Also called a sonogram, this is an imaging technique that uses high-frequency sound waves to outline specific areas of the breast.
Breast ultrasound is used to evaluate possible breast abnormalities that are detected during a screening or diagnostic mammography or on a physical breast examination, as well as during an:
- Ultrasound Needle Core Biopsy or
- Fine Needle Aspiration.
An ultrasound needle core biopsy is a procedure that involves removing small samples of breast tissue using a hollow “core” needle and ultrasound. The samples are examined under a microscope in order to detect the presence of cancer cells.
How to Prepare: On the day of your procedure, it is best to wear a comfortable, two-piece outfit since you will need to wear a gown. Also, avoid deodorants, perfumes, creams, powders or lotions. Patients should ask their healthcare provider about discontinuing blood thinners or aspirin prior to the procedure.
What to Expect: The biopsy will be done while you lie on an examination table. Your hands will be placed at your side or above your head making it easier for radiologist to find the lump. A local anesthetic (lidocaine) will be injected with a small needle to numb the area. Once the area is numb, a small incision (less than an inch) will be made in the skin and the biopsy needle will be inserted through the skin. The radiologist will guide the needle into the area of concern by feeling the lump or by ultrasound. Slight pressure during the procedure may be felt, but you should not experience any significant pain. The needle will be removed, pressure will be applied to the needle site to stop any bleeding, and a bandage will be applied.
Your Results: After the exam, the specimen will be sent to the pathologist and examined under the microscope. The findings will be sent to your healthcare provider, who will, in turn, forward the results to you.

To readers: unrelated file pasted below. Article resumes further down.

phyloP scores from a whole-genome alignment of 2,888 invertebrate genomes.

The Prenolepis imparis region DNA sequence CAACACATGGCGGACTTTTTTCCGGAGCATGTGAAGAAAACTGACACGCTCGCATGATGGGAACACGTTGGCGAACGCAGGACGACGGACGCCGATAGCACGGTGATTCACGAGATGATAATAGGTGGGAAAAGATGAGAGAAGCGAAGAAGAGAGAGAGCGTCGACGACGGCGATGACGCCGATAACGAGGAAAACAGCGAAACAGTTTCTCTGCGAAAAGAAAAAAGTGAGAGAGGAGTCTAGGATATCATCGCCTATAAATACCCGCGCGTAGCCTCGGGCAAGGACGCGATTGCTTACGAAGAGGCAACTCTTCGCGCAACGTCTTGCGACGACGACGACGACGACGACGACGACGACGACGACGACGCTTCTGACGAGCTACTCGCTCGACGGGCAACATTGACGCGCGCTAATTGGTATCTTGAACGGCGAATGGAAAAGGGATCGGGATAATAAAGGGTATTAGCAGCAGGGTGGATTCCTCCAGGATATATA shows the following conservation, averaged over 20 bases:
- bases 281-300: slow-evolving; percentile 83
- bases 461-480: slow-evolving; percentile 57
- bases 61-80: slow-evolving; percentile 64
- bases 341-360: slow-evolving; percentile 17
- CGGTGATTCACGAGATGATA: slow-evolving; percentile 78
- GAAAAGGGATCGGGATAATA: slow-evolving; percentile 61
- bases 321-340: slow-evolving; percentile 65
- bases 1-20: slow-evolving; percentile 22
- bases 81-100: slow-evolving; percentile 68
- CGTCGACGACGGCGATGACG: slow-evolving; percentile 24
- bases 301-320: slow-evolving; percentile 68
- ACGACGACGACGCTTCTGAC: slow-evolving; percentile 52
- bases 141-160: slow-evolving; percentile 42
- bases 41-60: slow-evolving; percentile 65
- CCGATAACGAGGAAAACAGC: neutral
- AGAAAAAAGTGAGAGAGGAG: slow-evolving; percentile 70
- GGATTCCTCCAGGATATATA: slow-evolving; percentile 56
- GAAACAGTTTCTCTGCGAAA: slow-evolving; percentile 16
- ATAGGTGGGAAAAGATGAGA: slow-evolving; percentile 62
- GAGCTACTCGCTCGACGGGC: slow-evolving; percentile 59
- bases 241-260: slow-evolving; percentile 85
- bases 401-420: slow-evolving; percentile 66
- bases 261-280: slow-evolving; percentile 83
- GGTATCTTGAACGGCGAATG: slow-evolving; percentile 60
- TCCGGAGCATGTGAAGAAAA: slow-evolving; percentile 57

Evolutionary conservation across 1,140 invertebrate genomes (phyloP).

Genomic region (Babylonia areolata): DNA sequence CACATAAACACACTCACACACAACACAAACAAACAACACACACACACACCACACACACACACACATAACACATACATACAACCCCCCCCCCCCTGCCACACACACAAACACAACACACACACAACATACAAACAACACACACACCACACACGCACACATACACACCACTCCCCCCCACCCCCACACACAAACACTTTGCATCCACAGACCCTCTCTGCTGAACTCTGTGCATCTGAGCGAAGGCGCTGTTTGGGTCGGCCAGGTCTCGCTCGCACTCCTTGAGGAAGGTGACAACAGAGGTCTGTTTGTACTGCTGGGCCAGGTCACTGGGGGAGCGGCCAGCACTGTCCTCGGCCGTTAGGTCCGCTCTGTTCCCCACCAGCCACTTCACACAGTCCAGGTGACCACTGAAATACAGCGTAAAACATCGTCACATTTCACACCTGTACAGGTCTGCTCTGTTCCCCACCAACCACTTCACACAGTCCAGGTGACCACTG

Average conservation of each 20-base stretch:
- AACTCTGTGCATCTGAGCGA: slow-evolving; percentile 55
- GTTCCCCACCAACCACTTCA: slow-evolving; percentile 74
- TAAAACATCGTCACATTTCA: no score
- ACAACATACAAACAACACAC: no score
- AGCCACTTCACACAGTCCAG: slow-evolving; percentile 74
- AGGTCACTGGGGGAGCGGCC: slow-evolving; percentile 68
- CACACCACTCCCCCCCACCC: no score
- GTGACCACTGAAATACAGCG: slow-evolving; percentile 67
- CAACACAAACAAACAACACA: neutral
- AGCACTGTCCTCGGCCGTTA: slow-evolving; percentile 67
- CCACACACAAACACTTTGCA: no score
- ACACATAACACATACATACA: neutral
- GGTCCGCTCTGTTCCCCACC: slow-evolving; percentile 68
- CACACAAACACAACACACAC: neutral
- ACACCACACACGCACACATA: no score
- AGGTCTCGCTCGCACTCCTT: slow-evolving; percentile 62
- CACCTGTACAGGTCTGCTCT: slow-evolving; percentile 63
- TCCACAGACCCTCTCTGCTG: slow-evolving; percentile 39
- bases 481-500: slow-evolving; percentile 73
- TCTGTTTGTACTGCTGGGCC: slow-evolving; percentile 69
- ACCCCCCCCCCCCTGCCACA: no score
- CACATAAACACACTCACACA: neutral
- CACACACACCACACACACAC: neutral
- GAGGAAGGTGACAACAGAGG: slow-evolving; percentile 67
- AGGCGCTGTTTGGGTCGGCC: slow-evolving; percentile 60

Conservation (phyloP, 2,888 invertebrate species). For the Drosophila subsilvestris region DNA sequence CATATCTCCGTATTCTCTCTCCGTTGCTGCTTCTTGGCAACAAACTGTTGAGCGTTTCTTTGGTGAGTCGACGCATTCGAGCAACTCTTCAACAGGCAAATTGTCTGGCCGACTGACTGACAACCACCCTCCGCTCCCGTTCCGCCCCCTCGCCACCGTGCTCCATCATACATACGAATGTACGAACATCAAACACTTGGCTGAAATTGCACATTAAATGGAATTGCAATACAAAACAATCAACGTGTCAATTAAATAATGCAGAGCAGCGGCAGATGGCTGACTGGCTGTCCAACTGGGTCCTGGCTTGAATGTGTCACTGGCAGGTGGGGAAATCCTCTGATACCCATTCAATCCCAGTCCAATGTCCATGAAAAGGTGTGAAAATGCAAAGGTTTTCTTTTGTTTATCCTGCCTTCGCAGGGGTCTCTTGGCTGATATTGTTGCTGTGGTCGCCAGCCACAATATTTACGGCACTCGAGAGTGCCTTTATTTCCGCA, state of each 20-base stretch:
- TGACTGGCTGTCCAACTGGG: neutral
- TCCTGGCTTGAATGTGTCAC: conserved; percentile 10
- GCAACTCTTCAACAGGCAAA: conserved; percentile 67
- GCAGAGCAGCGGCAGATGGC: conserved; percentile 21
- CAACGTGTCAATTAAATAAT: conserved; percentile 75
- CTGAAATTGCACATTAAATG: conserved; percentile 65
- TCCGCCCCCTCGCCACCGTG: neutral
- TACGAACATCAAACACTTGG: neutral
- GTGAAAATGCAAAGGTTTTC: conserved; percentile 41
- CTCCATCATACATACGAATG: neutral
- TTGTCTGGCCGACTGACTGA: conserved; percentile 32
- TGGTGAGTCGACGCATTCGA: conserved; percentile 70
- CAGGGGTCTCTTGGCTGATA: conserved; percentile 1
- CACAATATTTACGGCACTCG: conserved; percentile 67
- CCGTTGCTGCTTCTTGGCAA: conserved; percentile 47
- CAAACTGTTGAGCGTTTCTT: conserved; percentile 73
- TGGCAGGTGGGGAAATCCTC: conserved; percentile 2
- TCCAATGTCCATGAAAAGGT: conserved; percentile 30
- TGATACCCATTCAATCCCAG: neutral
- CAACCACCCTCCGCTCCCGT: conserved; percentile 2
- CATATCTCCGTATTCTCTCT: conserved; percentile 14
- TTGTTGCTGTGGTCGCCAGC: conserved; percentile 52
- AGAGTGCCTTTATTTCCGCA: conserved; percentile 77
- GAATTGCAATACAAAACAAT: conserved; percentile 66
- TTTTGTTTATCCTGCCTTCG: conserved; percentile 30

Fine needle aspiration (FNA) is often used to aspirate or drain fluid from benign (noncancerous) fluid-filled cysts. Cysts are the most common cause of palpable (felt) breast masses in premenopausal women older than 40 years.
FNA biopsies are performed by the radiologist. If the breast lump is small and cannot be felt, ultrasound may be used to help the radiologist guide the needle to the precise area of the breast. If the area shows to be solid or the fluid collected looks suspicious, the radiologist will likely recommend an additional biopsy. In the instance where there is a clearly benign diagnosis, this procedure may prevent you from undergoing surgery.
The entire procedure only takes a few minutes.
How to Prepare: On the day of your procedure, it is best to wear a comfortable, two-piece outfit since you will need to wear a gown. Also, avoid deodorants, creams, powders or lotions, which can interfere with the images.
What to Expect: You will lie on your back on a table. The radiologist will stabilize the lump between his or her fingers and insert a long, thin needle through the breast into the lump. Local anesthesia is not required because the needles used for FNA biopsies are smaller than needles used to draw blood. A vacuum is created to remove some tissue from the lump.
Once an adequate amount of breast tissue has been obtained, the needle is withdrawn, and pressure is applied to minimize bruising.
Your Results: The tissue collected will be sent for review by the pathologist. Your results will be forwarded to your healthcare provider.